Use good pill-taking habits. Always take a pill with plenty of water. Don't lie down for at least 30 minutes after taking a pill.
Lose weight. Talk to your doctor about an appropriate diet and exercise routine to help you lose weight and maintain a healthy weight.
If you smoke, quit. Talk to your doctor if you need help ending a smoking habit.
Avoid certain medications. Avoid some pain relievers and antibiotics, as well as some other medications, if you have an enlarged left upper heart chamber (atrium) or after heart surgery.
Avoid stooping or bending, especially soon after eating.
Avoid lying down after eating. Wait at least three hours after eating to lie down or go to bed.
Raise the head of your bed. Place wooden blocks under your bed to elevate your head. Aim for an elevation of 6 to 8 inches (15 to 20 centimeters). Raising your head by using only pillows isn't effective.
No alternative medicine therapies have been proved to treat esophagitis. Still, some complementary and alternative therapies may provide some relief from heartburn or reflux symptoms when combined with your doctor's care. Talk to your doctor about what alternative treatments may be safe for you. Options may include:
Herbal remedies. Herbal remedies sometimes used for heartburn or reflux symptoms include licorice, slippery elm, chamomile, marshmallow and others. Herbal remedies can have serious side effects, and they may interfere with medications. Ask your doctor about a safe dosage before beginning any herbal remedy.
Relaxation therapies. Techniques to calm stress and anxiety may reduce signs and symptoms of heartburn or reflux. Ask your doctor about relaxation techniques, such as progressive muscle relaxation or guided imagery.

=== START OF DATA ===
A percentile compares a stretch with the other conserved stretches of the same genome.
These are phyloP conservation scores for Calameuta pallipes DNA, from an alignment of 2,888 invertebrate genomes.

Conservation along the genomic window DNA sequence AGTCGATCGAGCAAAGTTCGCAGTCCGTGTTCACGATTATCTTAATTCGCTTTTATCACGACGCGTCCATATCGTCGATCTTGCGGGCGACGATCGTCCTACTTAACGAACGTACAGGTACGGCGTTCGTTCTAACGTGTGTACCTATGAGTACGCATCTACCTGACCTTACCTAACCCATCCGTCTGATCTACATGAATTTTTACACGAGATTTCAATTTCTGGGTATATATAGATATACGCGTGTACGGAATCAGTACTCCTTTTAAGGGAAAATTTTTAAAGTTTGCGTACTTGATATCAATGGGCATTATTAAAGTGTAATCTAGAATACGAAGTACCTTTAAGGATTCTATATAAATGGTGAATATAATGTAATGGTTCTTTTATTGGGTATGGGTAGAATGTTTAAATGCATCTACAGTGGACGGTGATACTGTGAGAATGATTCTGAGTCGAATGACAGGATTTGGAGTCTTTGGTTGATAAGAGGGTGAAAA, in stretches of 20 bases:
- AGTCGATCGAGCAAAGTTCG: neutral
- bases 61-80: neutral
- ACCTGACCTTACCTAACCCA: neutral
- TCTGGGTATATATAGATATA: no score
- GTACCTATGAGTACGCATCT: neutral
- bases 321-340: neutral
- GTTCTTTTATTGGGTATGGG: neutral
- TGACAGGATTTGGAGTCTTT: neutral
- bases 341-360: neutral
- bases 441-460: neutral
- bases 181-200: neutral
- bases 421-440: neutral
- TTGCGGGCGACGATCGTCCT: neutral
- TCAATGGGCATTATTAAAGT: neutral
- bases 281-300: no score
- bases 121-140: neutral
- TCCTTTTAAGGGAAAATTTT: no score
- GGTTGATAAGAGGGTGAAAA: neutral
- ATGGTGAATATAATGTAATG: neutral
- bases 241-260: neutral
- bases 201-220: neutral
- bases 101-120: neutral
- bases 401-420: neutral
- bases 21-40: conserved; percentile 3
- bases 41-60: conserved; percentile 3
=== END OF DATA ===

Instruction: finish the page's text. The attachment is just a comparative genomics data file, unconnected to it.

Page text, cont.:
Acupuncture. Acupuncture involves inserting thin needles into specific points on your body. Limited evidence suggests it may help people with regurgitation and heartburn, but major studies have not proved a benefit. Ask your doctor whether acupuncture is safe for you.
Preparing for an appointment
If you're experiencing severe chest pain that lasts more than a few minutes or if you suspect you have food lodged in your esophagus or are unable to swallow, get emergency medical care.
If you have other signs or symptoms of esophagitis, you'll likely start by seeing your primary care doctor. For some diagnostic tests, your doctor may refer you to a specialist in digestive system disorders (gastroenterologist) or an allergy specialist (allergist). Preparing for your appointment with your doctor or a specialist will help you make the best use of your time.